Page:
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Christmas doesn’t start without The Once

16 Dec 2011 by Clare-Marie Grigg in Culture and Entertainment
Region: Avalon

 

The Once are from left to right : Andrew Dale, Geraldine Hollett and Phil Churchill. The name of the group comes from a unique Newfoundland and Labrador phrase that means 'imminently.' People here say "I'll be there the once," meaning right away (photo by Leslie Woodford).

The first time I saw folk trio The Once, I was sitting in The LSPU Hall – the historic downtown theatre in St. John's – watching Feast of Cohen, an annual concert where local artists gather to perform their own versions of Leonard Cohen songs.

It was the very beginning of their career as a group. The Once was on stage, just the three of them and two instruments, and they sang Anthem. And my eyes widened and I barely moved or breathed. I was completely transfixed, as was every other person in the room that night.

The Feast of Cohen is almost as famous hereabouts as its namesake. I love Leonard Cohen, but sometimes, quite often, our local performers take his music and just make it that much better. It's almost inexplicable. To this day, The Once’s version of Anthem is still my favourite of their songs. And again, apologies Mr. Cohen, I really do love and respect you a lot, but I think I prefer their version to yours.

Photo by Renita Fillatre

The point is, The Once is amazing and for the last three years at the beginning of December, they’ve been bringing this amazingness to Gower Street United Church in St. John’s to perform a Christmas concert, which they call The Once and For All Christmas Time. The mix of great music, beautiful ambience, cookies, hot chocolate and cider is enough to kill the Grinch in anyone and always magically bestows a warm and fuzzy feeling of good cheer.

I went for my third time in three years just a couple of weeks ago, and as ever, I was blown away.

Along with their beautiful arrangements and heartfelt harmonies, the strength of the trio is Geraldine Hollett’s pure and powerful voice. The Once’s vocally-dominated melodies swoop from smooth softness to foot stomping drama in a flash, which makes them actually really suitable for singing Christmas music. I also find their own music (traditional and folky in style) lends itself really well to the festive season too.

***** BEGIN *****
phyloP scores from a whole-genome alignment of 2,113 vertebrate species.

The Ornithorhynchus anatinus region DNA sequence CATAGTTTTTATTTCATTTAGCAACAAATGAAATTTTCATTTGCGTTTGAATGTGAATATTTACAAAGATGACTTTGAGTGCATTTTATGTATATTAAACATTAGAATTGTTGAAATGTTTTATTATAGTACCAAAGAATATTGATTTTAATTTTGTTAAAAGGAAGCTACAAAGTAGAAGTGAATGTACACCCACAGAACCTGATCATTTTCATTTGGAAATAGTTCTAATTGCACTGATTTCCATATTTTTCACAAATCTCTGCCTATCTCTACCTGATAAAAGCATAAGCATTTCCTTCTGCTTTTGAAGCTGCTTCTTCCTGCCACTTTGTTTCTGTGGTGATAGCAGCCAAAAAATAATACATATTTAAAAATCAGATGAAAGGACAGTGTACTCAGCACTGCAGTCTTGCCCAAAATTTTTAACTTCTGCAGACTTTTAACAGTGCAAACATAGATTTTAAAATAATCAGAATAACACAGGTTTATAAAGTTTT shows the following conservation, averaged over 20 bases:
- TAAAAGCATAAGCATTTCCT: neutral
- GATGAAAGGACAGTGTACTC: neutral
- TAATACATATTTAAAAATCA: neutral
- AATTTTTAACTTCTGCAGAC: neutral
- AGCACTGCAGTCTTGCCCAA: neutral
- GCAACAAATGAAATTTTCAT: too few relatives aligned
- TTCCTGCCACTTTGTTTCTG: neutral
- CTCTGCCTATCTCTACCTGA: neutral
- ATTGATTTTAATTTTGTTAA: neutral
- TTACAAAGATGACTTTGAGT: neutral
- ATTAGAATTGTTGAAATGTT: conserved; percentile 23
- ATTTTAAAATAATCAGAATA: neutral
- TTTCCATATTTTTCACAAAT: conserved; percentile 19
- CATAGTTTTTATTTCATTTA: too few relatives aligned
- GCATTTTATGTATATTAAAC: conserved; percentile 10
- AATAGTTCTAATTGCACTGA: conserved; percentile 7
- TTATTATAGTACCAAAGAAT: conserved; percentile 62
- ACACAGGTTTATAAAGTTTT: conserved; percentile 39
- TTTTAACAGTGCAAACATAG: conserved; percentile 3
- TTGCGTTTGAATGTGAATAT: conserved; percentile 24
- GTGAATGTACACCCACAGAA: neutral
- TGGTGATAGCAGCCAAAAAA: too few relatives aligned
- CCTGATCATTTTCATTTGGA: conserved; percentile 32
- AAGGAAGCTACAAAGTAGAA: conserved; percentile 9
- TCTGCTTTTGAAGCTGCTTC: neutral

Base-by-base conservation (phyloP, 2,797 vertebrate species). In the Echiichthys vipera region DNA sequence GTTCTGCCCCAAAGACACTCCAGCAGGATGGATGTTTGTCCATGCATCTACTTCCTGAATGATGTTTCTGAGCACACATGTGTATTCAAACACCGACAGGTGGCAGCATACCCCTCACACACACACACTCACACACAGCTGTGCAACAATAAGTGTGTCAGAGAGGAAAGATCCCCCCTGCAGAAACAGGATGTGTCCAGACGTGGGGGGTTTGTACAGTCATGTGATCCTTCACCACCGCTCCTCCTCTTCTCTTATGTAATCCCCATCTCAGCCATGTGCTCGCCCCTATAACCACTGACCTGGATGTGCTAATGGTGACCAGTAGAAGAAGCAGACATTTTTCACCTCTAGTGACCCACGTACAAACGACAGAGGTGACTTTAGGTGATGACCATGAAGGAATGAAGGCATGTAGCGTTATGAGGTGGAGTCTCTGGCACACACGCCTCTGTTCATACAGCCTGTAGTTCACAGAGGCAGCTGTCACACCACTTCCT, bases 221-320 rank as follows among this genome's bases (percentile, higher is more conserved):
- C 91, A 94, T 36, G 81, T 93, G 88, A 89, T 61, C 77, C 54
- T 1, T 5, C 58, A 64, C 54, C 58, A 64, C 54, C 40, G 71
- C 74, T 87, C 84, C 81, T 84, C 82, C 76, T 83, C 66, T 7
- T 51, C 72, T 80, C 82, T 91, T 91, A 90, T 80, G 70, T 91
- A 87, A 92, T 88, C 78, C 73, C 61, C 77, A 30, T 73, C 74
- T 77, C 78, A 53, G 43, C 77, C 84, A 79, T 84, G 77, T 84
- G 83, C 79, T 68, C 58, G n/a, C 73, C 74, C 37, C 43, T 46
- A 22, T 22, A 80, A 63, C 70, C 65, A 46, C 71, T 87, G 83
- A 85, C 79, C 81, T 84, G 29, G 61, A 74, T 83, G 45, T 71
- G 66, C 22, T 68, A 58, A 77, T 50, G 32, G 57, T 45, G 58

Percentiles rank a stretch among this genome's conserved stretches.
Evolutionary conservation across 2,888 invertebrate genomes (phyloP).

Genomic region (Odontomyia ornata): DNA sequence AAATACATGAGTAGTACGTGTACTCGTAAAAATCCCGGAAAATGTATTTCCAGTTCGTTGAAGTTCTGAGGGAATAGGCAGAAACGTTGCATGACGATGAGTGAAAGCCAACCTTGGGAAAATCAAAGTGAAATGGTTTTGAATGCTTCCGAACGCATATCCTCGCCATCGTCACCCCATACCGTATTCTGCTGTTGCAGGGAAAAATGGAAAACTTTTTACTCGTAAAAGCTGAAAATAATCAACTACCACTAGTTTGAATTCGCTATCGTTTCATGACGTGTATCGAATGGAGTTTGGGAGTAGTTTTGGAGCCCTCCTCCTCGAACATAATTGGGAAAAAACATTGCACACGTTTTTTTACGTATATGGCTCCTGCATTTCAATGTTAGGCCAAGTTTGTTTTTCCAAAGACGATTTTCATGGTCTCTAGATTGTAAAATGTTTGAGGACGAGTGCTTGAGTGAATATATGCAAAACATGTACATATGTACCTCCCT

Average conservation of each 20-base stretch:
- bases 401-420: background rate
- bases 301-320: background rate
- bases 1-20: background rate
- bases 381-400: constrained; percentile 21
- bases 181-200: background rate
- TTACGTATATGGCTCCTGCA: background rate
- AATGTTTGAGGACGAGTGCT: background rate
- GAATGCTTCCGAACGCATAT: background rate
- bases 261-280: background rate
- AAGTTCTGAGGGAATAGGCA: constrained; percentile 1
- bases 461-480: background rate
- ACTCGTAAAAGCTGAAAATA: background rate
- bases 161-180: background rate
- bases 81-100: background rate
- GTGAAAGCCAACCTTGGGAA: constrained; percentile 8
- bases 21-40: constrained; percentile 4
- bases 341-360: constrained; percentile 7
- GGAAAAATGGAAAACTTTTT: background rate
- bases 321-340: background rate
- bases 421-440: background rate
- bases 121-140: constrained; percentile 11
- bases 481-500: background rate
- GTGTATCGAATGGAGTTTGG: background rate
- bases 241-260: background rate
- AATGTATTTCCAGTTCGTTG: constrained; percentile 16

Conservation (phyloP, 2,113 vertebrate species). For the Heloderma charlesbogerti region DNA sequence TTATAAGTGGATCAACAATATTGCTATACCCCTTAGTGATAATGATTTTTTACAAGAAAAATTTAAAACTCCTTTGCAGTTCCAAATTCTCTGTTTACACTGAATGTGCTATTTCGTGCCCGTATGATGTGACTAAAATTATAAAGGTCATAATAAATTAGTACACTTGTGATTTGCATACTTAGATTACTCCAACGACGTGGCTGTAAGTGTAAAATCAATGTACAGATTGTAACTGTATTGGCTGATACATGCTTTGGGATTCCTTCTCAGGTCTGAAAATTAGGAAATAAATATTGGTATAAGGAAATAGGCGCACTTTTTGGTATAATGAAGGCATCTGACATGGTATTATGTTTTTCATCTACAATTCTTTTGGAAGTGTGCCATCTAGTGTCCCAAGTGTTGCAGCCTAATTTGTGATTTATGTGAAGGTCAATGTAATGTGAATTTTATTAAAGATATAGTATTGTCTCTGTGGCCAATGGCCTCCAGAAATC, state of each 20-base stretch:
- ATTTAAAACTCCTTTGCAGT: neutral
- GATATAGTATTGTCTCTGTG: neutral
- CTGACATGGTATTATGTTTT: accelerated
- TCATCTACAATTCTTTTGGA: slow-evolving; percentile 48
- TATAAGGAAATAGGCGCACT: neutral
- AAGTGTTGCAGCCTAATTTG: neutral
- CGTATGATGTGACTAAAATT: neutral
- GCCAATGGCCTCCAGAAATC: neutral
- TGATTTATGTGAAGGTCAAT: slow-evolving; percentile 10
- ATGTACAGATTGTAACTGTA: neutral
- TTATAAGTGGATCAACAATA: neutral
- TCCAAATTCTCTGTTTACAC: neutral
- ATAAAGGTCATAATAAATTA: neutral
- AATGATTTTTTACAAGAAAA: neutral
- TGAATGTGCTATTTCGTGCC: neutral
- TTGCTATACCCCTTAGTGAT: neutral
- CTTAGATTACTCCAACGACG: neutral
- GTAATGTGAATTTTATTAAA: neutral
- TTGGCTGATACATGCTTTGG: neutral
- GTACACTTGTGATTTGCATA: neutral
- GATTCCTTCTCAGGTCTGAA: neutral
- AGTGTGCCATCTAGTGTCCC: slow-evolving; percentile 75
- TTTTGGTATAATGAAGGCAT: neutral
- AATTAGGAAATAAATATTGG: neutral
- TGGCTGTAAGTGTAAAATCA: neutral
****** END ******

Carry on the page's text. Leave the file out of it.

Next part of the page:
Intermission

Every year, the event includes a host, usually a local comedian, and a guest musician too. And everyone takes turns on the stage so the audience is kept on their toes, wondering what’s coming up next.

This year, veteran actor and funny man Rick Boland told some Christmas tales, one true (and hilarious), the other a famous piece of heartfelt fiction.

Andrew James O’Brien was the guest musician. By now, you’re probably sick of hearing me gush about music, so I won’t fawn all over him even though I want to. I’ll let you listen here or here and you can judge for yourselves. Fiddler Emilia Bartellas also accompanied on several songs. She’s with The Dardanelles, another fantastic local (traditional) group.

Photo by Sherman Downey

The Once sang a selection of tunes, some Christmas songs (good ones!) like The Holly She Bears a Berry and Coventry Carol (Lullay, Thou Little Tiny Child ), as well as a range from their wonderful brand new (second) album, Row Upon Row of the People You Know. And they also, bless them, knowing how much their fans love Anthem, sang that one too. And of course, the sold out room (the third in a three-night run) went crazy afterwards.

Their first album, simply titled The Once, was actually made possible by a generous benefactor who upon hearing the group sing for the first time at a festival in Nova Scotia, came up to them afterwards to give them a cheque for thousands of dollars so they could commit their amazingness to CD. This is the power of a live performance by this band.

The level and diverse range of musical talent in this province is flat out astonishing. I would list all my favourites, but there are so many your eyes would glaze over. If you’re in St. John’s you have to go down to Fred’s Records opposite the war memorial on Duckworth Street. You can stock up there.

I’ve long wondered why Newfoundland and Labrador musicians are so many and so gifted, and I think that although there are lots of different reasons, it mostly comes down to heart. They have so much heart and they emote so powerfully when they perform and when they record.

They just seem to feel more somehow. And I don’t quite know why that is, but I’m glad they do.

To listen to a collection of The Once tracks, visit their Myspace page.